Motivating Employees To Drive CX: Linkage to VoC Measures


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Should you link employee goals, performance reviews and variable compensation to Customer Loyalty/CX measures? A simple question that lends itself to a complex “yes, but . . . “ answer.

  • We know that loyal customers are good for business and that the customer relationship is a good predictor of future customer behavior that creates (or destroys) value for the firm.
  • We know that employees are key to delivering great customer experiences, connecting with customers and building the bonds of loyalty.
  • And we know that clearly articulated goals and incentives help focus and drive employee behaviors.

Sounds like a slam dunk. In reality, however, this is a minefield that requires careful navigation.

Motivate and Channel
Yes, the ideal employee is self-motivated. But if you think that all you need to do to get employees to deliver great experiences is to hire those who are self-motivated, good luck. Look at the gene pool; does anyone see an abundance of self-motivated people (at all levels of skill and salary) readily available?

Even when you have skilled, self-motivated staff, they need incentives, recognition and direction. Just asking staff or associates to do everything they can to improve the customer experience is like telling people to be nice: it’s a bit too soft and fuzzy to have much meaning.

If you want to motivate or encourage employees to do something, they need to know what you want them to do. What are the goals? What specific behaviors are required? How will performance be measured? At a bare minimum, this is necessary to help set priorities, allocate resources and channel energies.

Goal Setting and Measurement
Of course, the rule is that we should use SMART goals – Specific, Measureable, Achievable, Relevant and Time-bound (or some variation thereof on the acronym). At an executive level, this is challenging with regards to CX. Infusing this throughout the organization for CX is even more daunting.

  • What are the measurements?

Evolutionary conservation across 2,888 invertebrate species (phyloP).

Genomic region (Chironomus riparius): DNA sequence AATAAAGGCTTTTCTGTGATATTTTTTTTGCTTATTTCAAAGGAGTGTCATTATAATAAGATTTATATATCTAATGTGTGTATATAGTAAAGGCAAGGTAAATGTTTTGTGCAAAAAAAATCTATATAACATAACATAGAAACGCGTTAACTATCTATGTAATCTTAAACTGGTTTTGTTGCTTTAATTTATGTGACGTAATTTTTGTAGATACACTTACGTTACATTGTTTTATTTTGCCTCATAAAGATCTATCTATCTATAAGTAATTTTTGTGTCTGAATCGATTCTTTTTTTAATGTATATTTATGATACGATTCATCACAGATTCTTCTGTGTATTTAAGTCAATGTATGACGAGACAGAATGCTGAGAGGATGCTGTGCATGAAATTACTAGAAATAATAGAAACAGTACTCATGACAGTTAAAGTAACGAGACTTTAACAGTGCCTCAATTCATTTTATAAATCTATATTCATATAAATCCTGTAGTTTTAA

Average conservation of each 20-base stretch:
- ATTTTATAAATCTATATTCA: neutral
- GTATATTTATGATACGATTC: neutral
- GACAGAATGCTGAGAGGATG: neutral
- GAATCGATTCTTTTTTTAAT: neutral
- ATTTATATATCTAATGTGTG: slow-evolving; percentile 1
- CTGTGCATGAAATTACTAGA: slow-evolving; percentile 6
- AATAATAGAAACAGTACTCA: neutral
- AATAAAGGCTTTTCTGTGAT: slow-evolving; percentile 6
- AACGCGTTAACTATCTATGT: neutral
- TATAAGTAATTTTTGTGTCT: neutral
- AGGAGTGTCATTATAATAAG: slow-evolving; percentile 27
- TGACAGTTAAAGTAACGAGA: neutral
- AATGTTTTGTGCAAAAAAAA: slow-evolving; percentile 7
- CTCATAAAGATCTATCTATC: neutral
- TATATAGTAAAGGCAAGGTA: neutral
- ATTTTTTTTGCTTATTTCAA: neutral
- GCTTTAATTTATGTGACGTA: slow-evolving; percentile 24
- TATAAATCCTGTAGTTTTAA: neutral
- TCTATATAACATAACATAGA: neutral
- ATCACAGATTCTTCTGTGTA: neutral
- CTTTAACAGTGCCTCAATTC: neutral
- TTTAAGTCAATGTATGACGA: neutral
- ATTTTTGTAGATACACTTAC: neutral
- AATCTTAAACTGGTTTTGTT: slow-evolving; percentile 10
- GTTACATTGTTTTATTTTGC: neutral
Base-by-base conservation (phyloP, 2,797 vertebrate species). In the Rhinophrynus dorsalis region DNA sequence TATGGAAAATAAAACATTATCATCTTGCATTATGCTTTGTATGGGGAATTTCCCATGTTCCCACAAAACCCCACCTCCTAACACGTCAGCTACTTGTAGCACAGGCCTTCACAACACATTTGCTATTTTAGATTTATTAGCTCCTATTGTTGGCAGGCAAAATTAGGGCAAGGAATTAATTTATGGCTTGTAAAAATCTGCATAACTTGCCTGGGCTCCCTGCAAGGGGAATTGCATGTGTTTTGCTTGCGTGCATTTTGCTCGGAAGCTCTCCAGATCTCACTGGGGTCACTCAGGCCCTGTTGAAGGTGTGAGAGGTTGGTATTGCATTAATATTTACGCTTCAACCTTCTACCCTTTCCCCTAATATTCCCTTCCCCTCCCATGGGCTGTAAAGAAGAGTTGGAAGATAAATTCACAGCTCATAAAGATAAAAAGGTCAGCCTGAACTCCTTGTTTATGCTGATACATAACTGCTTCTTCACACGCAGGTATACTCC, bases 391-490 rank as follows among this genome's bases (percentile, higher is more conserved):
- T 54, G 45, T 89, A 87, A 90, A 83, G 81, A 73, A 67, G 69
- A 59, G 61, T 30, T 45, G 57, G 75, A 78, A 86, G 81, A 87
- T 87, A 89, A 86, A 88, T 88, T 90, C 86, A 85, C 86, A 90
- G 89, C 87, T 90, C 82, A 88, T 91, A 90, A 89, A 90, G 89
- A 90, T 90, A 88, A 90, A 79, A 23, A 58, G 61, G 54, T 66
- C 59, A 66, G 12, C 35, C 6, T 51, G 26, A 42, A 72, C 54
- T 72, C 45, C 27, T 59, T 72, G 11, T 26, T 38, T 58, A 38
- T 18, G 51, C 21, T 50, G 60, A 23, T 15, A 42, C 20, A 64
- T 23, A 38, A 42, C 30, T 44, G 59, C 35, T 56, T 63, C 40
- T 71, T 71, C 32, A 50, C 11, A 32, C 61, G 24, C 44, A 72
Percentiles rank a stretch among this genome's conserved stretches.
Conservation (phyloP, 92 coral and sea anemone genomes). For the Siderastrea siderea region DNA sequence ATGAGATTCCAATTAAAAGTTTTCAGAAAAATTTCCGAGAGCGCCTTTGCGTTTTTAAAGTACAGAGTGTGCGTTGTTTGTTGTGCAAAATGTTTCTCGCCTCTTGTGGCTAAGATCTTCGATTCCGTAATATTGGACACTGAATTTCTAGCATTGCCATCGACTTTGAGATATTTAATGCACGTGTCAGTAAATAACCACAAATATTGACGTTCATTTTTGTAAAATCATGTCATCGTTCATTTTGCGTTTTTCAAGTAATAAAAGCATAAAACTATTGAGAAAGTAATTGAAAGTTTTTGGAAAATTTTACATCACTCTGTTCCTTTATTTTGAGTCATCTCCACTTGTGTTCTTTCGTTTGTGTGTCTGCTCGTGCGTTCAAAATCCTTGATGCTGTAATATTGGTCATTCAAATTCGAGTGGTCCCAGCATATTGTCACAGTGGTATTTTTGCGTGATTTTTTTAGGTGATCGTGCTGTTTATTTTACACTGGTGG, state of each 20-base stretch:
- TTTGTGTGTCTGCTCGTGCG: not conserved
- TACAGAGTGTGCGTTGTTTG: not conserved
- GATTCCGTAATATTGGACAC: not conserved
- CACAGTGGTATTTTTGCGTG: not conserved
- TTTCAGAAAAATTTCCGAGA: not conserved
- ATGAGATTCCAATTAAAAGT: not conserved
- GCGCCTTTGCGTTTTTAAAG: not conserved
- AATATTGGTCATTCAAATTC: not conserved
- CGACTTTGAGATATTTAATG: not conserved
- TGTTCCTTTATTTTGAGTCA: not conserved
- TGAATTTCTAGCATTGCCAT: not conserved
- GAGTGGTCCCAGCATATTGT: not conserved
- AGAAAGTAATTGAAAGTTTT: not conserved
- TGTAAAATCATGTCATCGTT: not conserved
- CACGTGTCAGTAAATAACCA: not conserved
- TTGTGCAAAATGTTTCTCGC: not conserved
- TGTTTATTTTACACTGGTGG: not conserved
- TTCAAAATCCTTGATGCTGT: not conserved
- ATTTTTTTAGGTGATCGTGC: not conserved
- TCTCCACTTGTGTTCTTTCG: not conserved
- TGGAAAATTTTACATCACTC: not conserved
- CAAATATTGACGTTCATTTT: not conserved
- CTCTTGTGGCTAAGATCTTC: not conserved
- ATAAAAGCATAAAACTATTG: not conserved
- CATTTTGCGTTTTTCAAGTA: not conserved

• Are the measurements accurate?
  • Are they meaningful?
  • How will goals be set?
  • Are there sufficient resources for improvement?
  • Do people feel empowered?
  • What about staff that don’t directly interact with customers?

The challenges multiply sharply as you move from “hard” measures – say, for example, sales, profits or the time to complete some process – to “softer” measures, such as loyalty or delight with a recent experience. The Voice of the Customer, however, is captured in such softer measures that bring with it a host of issues.

How large is the sample, for example. Quite frankly, I’ve seen any number of instances where samples are so small and the associated sampling error is so large that savvy employees could have easily challenged the validity of the metrics being used to assess their performance and make decisions on variable compensation.

At a macro level, the company must be concerned about the representativeness of its VoC data, the mode of data collection and possible mode effects, weighting and a host of other issues inherent in data collection. All of these issues are magnified at a micro level when applied to a subset of employees or even an individual employee. These issues are even more poignant when relying on social media, comment cards or unsolicited feedback.

Some Dos and Don’ts
There is no ideal way to weave VoC metrics into performance assessment and comp plans. Every approach will have its strengths and weaknesses. Here are some tips for managing the quagmire.

  • Keep your business objectives in mind: motivating employees to deliver great customer experiences that strengthen customer relationships and a system for recognizing and rewarding employee performance
  • Pick some common corporate goals: while everyone complains they can’t affect such overarching metrics (actually, they only complain when the goals are missed), it is important to have some shared company-wide goals to nurture a culture of shared success and common purpose
  • Link and align both macro (company-wide) and micro(group or individual) metrics to those business objectives: while seemingly obvious, do not promote behaviors that run contrary to the business objectives and never give some staff goals that are incompatible with the goals of others, especially their managers
  • Give the What and the Why: Enumerate the goals and how they will be measured; also explain both how the goals were developed and why the goals are important (that is, how they feed into the larger business objectives)